Dear Ministerial Council,
Through the Murray-Darling Basin Plan and earlier reforms, 1 in 3 litres of irrigation water has come out of food and fibre production, permanently back to the environment. As a result, total diversions in the Basin are now just 28% of inflows, well within international sustainability standards.
The entire purpose of the Basin Plan was to get diversions to sustainable limits – and we’ve achieved that. In fact, diversions in NSW valleys are on average 17% below the SDL.
We’ve come a long way, and a lot has changed.
Please remember when you meet this week: SDLs, the Basin Plan centrepiece, are in place, with 98% of surface water targets and 92% of groundwater targets met. The remaining challenges cannot overshadow this progress.
Even in ‘under-recovered’ valleys, SDLs are still being met. For example, the NSW Murray, where the Government wants another 10 GL, is already 19% below its SDL. Similarly, the NSW Border Rivers, where another 5.1GL is sought, is 21% below its SDL.
Water recovery was meant to be about reaching SDLs, and that has been achieved.
More water can be freed up for the environment without more buybacks from farmers to meet targets modelled more than a decade ago. We have learnt so much from implementation since. We urge you to shift direction based on the lessons learnt by doing.
As the floods have writ large, environment gains under the Plan are being blunted by invasive species like carp (80-90% of the biomass in some areas); infrastructure like weirs blocking fish passage (disrupting migration and breeding); pumps killing native fish (which can fixed through pump screening); habitat loss (which can be fixed through re-snagging programs to provide habitats); cold water pollution; and much more.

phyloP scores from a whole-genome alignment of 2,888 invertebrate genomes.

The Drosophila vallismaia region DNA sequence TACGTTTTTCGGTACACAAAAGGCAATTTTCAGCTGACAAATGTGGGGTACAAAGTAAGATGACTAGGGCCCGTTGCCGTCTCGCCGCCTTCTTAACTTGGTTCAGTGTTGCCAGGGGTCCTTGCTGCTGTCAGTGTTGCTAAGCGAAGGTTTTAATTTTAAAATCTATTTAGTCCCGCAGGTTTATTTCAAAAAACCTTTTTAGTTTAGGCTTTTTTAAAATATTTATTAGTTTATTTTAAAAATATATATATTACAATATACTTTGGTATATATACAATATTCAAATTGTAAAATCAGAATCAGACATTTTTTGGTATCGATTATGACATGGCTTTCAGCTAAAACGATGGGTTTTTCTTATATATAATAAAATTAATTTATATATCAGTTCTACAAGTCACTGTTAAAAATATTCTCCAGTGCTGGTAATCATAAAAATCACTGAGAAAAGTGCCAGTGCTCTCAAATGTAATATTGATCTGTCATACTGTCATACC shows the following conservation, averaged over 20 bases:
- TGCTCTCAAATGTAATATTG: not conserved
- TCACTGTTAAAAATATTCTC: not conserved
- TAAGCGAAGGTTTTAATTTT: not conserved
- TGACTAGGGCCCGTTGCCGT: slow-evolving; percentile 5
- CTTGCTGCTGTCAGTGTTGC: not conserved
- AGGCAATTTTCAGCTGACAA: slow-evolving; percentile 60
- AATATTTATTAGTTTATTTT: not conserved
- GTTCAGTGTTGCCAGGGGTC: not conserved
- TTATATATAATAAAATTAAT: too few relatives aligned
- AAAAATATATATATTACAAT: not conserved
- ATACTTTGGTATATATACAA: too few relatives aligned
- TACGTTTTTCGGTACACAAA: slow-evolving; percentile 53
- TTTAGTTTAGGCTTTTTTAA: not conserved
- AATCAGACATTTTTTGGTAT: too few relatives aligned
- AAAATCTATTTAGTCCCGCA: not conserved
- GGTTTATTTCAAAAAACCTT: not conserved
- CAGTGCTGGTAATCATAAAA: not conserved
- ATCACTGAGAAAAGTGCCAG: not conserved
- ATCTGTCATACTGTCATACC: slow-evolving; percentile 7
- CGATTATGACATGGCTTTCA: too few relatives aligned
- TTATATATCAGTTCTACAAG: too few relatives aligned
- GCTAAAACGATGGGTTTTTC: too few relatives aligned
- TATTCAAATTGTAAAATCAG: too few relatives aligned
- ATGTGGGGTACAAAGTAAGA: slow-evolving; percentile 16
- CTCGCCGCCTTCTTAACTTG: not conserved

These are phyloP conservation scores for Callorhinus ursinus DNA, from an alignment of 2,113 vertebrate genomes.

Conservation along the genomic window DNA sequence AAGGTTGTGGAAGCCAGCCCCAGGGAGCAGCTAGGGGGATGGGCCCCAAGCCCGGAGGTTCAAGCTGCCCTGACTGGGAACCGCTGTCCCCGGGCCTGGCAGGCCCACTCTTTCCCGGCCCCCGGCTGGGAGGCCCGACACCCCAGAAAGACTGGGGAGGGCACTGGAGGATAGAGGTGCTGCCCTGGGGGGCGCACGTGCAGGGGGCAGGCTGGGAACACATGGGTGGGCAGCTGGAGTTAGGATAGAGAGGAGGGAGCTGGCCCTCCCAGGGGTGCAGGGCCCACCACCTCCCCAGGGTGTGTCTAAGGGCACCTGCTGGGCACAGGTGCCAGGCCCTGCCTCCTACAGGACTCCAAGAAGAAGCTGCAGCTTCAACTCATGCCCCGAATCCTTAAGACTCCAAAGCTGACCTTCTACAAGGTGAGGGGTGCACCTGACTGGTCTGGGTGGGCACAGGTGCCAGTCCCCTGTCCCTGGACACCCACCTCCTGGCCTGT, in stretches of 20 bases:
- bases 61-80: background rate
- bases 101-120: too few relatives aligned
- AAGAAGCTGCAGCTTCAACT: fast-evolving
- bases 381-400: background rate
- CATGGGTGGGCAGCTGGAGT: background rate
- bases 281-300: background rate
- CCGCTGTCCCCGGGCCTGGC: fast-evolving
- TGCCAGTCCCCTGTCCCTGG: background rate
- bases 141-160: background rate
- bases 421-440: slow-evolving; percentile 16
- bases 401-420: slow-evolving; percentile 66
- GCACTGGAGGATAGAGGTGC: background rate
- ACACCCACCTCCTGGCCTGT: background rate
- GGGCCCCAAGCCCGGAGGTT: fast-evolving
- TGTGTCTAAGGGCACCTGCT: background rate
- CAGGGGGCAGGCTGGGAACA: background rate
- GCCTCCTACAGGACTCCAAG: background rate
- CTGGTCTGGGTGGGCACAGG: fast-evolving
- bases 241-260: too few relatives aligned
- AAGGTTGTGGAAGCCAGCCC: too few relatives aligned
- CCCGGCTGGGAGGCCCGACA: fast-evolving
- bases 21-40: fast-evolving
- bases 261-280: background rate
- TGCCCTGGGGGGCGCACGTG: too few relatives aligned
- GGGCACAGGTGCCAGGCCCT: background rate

You can’t “just add water” to fix these key degradation drivers. We need an integrated catchment management approach, rather than just a water management approach alone. Continuing to just add water is only tinkering at the edges until serious steps are taken to address the degradation drivers. This is now the priority.
Where is the same sense of urgency and resources for these measures, as we have seen in the past for buybacks? Buybacks are neither quick, nor cheap, nor socio-economically neutral. ABARES and others have documented the cost to production of buybacks.
Further, less than 100 GL in entitlements is now commercially traded each year in the southern Basin. Even if the Government captured the market, engaging in the anti-competitive behaviour that ACCC reforms accepted by the Government are intended to prevent, it would take many, many years to meet shortfalls in the various modelled targets, including the SDLAM 450 GL and 605 GL.
Scientists have long been calling instead for resources to address the degradation drivers, but politicians have been distracted by the numbers game – putting political deals struck a decade ago ahead of our environment, and Basin communities. In fact, many scientists are now saying these measures are more important than further water recovery.
The way forward involves genuinely working with Basin communities, and flexibility to do things better, learning from the implementation wins and challenges.
Communities have put forward great ideas, including more options to partner with Irrigation Infrastructure Operators and private landholders to deliver water to wetlands when it otherwise wouldn’t make it. Afterall, given 93% of the Basin’s wetlands are on private property, these sorts of pathways must be a priority.
So, what if this requires more time? With SDLs in place, and being adhered to, you’ve got time to do this right. So, what if this means changing course? If there’s better ways to serve our environment and communities, we need you to have the courage to step up.
Times are changing, and we need you to change with it.
Let’s move Beyond Buybacks.
Jim Cush, Chair
Claire Miller, CEO.
 Economic effects of water recovery in the Murray–Darling Basin – DAFF (agriculture.gov.au); Future scenarios for the southern Murray-Darling Basin: Report to the Independent Assessment of Social and Economic Conditions in the Basin – DAFF (agriculture.gov.au)